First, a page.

Wed. Nov 29th, 2023
    NASA’s Mars Robots Take a Hiatus as Solar Conjunction Interrupts Communications

    NASA’s Mars missions, led by the Jet Propulsion Laboratory (JPL) in Southern California, are temporarily halting operations as solar conjunction approaches. This celestial phenomenon occurs approximately every two years when the sun aligns between Earth and Mars, interrupting communications between the two planets.

    During this period, which lasts for a few weeks, the orbits of Earth and Mars obscure direct line-of-sight communication. The mission team must cease sending commands and receiving data from the Martian robots until the planets are once again in sight of each other. This downtime, as NASA explains, is necessary to ensure the integrity of communications and protect the rovers and orbiters from potential damage caused by charged particles emanating from the sun.

    The robots affected by this temporary communication blackout include the Perseverance rover, which successfully landed on Mars in 2021, and the Curiosity rover, which touched down on the Martian surface in 2012. Additionally, NASA’s three orbiters—Odyssey, Mars Reconnaissance Orbiter, and MAVEN—will experience interrupted operations during this period.

    While unable to transmit data to Earth, the Mars robots will continue to perform various scientific tasks autonomously. For instance, the Perseverance rover will continue monitoring weather patterns and radiation levels. Similarly, the Curiosity rover will continue its exploration and investigation of the Martian landscape. The Mars helicopter, Ingenuity, will also take a break before receiving its next flight plan, which will be delivered via its companion, the Perseverance rover.

    During the previous solar conjunction in 2021, NASA released an animation to illustrate the significance of the event. It emphasized the potential disruption caused by charged particles from the sun and the risks they pose to the communication between Earth and Mars.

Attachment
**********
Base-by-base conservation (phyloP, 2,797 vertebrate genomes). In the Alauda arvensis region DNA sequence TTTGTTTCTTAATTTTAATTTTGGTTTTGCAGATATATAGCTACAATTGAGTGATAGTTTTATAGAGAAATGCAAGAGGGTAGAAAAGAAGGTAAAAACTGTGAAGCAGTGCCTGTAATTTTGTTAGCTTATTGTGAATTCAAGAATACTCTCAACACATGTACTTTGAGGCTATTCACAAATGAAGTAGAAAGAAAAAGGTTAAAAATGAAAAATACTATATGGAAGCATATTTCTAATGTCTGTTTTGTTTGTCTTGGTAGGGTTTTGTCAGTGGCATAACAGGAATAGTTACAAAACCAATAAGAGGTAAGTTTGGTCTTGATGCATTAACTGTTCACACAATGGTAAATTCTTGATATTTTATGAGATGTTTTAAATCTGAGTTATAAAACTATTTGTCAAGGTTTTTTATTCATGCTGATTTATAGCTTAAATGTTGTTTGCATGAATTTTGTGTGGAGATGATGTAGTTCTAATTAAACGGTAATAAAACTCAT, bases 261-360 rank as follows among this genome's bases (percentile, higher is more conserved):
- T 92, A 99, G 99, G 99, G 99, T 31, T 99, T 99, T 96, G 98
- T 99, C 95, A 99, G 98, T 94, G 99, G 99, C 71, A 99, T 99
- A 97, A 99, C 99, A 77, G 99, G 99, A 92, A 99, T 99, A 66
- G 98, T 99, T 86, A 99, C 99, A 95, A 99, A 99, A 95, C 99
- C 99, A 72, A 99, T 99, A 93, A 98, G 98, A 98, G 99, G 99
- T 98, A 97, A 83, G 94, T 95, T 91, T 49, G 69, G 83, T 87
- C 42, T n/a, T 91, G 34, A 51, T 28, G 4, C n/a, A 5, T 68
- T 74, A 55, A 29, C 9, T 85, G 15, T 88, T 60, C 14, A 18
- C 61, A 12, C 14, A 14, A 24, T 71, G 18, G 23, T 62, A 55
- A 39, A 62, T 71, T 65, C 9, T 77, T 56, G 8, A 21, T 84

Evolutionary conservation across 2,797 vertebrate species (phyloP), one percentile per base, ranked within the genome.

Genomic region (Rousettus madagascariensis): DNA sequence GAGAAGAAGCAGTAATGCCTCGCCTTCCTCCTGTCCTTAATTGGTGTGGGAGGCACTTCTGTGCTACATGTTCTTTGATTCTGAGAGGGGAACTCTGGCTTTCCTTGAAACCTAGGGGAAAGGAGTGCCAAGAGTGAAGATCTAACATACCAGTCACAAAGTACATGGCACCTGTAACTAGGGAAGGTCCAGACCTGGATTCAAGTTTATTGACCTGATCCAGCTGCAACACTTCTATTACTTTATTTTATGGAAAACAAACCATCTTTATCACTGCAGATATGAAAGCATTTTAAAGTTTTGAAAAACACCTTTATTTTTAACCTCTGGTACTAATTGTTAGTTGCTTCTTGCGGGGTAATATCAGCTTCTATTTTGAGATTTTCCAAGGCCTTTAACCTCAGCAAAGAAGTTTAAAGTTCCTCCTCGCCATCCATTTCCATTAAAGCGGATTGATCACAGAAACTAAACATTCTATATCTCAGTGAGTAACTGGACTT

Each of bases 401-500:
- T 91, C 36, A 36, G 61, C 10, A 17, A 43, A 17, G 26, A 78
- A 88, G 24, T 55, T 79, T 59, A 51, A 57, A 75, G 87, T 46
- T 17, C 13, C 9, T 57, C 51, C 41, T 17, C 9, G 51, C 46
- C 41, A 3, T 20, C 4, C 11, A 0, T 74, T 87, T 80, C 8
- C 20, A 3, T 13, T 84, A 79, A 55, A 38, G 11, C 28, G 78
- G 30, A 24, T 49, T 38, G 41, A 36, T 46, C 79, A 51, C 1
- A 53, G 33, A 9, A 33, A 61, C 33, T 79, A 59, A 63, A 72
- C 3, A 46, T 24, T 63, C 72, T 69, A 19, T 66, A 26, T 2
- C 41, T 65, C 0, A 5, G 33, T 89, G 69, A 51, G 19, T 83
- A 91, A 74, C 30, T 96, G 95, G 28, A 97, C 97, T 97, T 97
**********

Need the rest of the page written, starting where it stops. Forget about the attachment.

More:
Although the communication hiatus presents a temporary challenge for NASA’s Mars missions, it also offers an opportunity for the JPL team to catch up on other work or even take some well-deserved time off.


    1. What is solar conjunction?

    Solar conjunction is a celestial event that occurs when the sun aligns between Earth and Mars, temporarily interrupting direct communications between the two planets.

    2. How long does solar conjunction last?

    Solar conjunction typically lasts for a few weeks, during which the orbits of Earth and Mars obscure the direct line-of-sight communication.

    3. Which Mars robots are affected by solar conjunction?

    The Mars robots affected by solar conjunction include the Perseverance rover, the Curiosity rover, and NASA’s three orbiters—Odyssey, Mars Reconnaissance Orbiter, and MAVEN.

    4. What tasks will the Mars robots continue to perform during solar conjunction?

    Despite the communication blackout, the Mars robots will continue their scientific tasks autonomously, such as collecting weather data, monitoring radiation levels, and exploring the Martian landscape.

    5. Are there any risks to the Mars robots during solar conjunction?

    Charged particles from the sun pose a potential risk to the rovers and orbiters during solar conjunction. To protect them from potential damage, NASA temporarily halts commanding the robots and receiving data from them.